In my last blog, I looked at the concept of being ‘a fit and proper person’. This time, I am going to look at the ‘Public Interest’ discretion.
Public Interest can be used by the authorities to defeat an applicant, notwithstanding the shooter may be a ‘fit and proper person’, have a ‘genuine reason’ and ‘special need’ to own a firearm and have no convictions or AVO’s that may also preclude an application.
As with ‘fit and proper person’, ‘public interest’ takes its meaning by looking at the purpose of the Firearms and Weapons acts around Australia, namely public safety. Cusumano v Commissioner of Police, NSW Police Service  NSWADT 50.
The public interest discretion is clearly to be exercised in preference to the private interests of an individual or group.
It has been included in the Act to ensure that private interests are not the only matters taken into account and to amplify the scope and purpose of the legislation. Public interest is a very broad subject matter, and gives the Commissioner a capacity to exercise a discretion adversely to even an individual who can demonstrate need and fitness.
Public interest is a very broad concept giving the Commissioner the ability to have regard to a wide variety of factors in choosing whether to exercise a discretion adversely to an individual. Commissioner of Police v Toleafoa  NSWADTAP 9
The ‘public interest’ allows, consideration of issues going beyond the character of the applicant to be taken into account. These may include concerns in relation to public protection, public safety and public confidence in the administration of the licensing system.
One of the main issues to be dealt with by the Tribunal when considering the public interest is that of public safety. As Hennessy DP said at  in the often-quoted decision in Ward v Commissioner of Police  NSWADT 28, the Tribunal must be satisfied that there is “virtually no risk” to public safety if the Applicant is given access to firearms.
The recent case of Masterson v Commissioner of Police (2017), is an example of how severe this standard is. Masterson had obtained a category AB licence in 2011, he had three items that concerned the authorities:
- A Vektor rifle with a stock that he had modified, and there was a dispute about the nature of modifications performed.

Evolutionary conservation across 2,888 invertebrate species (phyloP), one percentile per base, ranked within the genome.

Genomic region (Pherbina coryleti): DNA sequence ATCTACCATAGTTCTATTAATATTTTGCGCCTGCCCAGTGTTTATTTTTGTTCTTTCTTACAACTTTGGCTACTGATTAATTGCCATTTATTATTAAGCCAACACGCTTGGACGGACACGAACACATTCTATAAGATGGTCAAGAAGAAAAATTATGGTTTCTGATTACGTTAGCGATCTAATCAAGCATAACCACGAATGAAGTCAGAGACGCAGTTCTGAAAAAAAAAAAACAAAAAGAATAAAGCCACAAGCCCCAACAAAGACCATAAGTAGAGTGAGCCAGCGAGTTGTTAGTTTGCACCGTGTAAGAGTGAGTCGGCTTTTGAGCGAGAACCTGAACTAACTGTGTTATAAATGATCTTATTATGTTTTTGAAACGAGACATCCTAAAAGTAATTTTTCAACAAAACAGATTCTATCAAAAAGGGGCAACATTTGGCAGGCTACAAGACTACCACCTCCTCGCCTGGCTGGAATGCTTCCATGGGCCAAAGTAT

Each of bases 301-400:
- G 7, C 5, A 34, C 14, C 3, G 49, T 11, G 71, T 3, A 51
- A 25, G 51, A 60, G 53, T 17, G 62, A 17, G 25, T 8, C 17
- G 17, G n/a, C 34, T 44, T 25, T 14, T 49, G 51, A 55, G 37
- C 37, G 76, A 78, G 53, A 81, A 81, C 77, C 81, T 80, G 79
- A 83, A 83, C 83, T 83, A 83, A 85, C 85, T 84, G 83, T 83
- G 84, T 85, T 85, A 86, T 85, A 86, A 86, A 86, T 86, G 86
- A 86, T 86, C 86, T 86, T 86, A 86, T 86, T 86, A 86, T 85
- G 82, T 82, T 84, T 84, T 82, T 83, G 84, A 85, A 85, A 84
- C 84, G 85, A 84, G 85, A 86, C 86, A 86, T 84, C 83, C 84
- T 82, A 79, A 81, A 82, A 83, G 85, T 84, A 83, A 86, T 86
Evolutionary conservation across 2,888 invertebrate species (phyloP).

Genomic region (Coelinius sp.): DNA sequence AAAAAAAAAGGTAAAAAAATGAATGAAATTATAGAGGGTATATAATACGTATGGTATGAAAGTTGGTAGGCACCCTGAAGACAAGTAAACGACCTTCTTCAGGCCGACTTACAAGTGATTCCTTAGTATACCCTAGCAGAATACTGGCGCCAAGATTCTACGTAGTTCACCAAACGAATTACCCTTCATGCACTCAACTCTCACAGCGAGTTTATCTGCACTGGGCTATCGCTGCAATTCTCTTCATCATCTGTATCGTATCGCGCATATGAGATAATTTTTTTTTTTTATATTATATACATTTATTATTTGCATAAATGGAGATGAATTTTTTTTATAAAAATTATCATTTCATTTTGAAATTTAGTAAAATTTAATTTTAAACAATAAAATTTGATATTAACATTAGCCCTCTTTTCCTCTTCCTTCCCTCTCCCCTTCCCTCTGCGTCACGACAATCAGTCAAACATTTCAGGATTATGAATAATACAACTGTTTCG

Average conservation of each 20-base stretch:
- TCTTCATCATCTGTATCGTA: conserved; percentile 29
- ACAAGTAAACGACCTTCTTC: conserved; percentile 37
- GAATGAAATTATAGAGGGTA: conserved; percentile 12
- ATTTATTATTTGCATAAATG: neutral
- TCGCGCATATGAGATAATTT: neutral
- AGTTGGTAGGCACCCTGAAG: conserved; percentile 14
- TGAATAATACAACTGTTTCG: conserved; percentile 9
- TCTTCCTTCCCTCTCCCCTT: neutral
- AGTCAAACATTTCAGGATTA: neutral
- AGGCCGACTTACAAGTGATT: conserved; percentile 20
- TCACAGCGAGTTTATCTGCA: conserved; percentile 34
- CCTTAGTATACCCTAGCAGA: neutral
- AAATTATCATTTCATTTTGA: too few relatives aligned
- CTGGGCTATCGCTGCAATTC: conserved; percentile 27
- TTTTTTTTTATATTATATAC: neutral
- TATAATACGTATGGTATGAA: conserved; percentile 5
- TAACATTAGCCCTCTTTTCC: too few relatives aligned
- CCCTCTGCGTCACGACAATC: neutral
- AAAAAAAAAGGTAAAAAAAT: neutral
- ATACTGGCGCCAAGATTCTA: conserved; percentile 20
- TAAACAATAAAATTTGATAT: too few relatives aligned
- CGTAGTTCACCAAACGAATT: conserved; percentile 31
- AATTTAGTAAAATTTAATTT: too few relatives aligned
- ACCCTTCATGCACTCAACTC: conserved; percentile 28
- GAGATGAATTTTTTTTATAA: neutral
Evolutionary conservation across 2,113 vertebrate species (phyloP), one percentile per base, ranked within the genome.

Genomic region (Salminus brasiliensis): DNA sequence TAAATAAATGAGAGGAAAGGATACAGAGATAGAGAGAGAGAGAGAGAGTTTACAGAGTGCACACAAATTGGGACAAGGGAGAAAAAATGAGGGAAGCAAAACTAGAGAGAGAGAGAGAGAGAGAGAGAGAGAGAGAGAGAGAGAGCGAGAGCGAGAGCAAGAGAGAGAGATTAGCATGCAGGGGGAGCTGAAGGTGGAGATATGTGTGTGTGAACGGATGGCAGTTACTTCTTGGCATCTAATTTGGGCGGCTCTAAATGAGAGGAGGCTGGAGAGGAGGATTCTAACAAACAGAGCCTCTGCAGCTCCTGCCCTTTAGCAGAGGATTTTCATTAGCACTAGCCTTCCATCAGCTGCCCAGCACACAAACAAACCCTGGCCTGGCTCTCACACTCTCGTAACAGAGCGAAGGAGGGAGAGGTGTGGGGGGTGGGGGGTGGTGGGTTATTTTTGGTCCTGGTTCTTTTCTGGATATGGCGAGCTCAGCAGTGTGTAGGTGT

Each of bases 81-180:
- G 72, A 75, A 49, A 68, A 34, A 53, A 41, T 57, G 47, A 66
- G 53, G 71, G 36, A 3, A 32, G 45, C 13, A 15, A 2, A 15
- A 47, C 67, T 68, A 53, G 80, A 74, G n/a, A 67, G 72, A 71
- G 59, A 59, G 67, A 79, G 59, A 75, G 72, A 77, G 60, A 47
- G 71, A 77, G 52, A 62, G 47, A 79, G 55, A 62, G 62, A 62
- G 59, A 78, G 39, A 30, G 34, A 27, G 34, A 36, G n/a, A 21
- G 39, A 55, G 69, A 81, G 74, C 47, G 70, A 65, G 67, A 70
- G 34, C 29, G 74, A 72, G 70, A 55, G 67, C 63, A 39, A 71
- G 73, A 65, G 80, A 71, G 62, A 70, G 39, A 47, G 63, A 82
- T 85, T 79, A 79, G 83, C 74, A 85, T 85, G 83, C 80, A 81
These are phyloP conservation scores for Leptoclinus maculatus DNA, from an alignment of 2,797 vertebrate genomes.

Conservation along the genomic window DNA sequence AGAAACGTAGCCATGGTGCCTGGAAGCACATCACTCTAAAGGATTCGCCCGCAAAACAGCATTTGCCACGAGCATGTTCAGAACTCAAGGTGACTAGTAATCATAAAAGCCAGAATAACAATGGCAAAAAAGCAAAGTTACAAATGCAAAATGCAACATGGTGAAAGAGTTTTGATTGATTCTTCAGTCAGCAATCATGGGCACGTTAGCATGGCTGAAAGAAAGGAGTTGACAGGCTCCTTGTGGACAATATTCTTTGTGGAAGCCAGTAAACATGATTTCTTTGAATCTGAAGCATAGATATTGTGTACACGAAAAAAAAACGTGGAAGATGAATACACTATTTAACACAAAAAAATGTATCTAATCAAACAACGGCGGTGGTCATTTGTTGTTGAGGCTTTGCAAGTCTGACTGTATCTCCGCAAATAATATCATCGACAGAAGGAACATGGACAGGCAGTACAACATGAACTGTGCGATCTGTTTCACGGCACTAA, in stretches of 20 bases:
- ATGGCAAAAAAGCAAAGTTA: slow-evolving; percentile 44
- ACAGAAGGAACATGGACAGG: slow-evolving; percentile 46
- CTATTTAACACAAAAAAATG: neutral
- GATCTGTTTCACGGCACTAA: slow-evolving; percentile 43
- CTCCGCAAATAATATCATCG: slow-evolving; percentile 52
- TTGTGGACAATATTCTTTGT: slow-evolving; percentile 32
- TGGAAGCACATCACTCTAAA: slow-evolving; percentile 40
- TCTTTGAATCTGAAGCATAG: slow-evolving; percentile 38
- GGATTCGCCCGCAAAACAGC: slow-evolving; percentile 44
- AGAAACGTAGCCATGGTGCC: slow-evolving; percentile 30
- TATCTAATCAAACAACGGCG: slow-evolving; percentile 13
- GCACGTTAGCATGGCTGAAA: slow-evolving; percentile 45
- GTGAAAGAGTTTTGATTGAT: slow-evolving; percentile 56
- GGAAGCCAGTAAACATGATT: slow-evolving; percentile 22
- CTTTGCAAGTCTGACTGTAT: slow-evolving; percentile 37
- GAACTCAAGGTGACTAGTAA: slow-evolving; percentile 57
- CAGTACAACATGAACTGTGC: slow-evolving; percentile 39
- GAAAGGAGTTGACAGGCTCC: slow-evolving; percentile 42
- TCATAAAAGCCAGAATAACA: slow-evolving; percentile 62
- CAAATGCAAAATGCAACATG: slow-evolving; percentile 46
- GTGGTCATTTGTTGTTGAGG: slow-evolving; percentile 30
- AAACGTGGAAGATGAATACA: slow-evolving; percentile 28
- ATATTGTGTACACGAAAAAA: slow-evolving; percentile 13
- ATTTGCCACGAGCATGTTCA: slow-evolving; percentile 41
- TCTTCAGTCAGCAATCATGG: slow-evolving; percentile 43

- A Tactical Machining 80% receiver for a Ruger 10/22 this is an aftermarket 10/22 receiver purchased by mail order that is sold in a form that is 80% complete, without a serial number. Basic finishing and the drilling of several holes using a guide template being all that is required to finish the action.
- He also had a Ruger 10/22 magazine casing (not the internals) and there was evidence that he was experimenting with the manufacture of magazine housings using a 3D printer.
Criminal Prosecutions against Mr Masterson before the District Court were not successful, a District Court judge having been of the view that the 80% complete receiver was just a block of metal. But remember. Here it is not a conviction that is relevant but rather conduct, the conduct here being activities that may be precursors to an attempt at undermining the objectives of the Firearms Act 1996.
The Tribunal was satisfied that it was not in the Public Interest for Mr Masterson to have a firearms licence because they could not be satisfied that Mr Masterson would not experiment in future, and his activities at experimenting with manufacture had the potential to undermine the objects of the Firearms Act 1996.
National Firearms Lawyer
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Simon Munslow is a lawyer who has a lifelong interest in shooting, having acquired his first firearm at the age of nine, and has had an active interest in firearms law since writing a thesis on the topic over thirty years ago at University.
Simon Munslow practices extensively in Firearms Law matters throughout Australia.
He is a regular contributor to the Australian Sporting Shooter magazine’s website on Firearms law matters, has published articles on firearms reviews and firearms law, and occasionally is asked to comment in the broader media on firearms matters.
This article is written for general information only and does not constitute advice.
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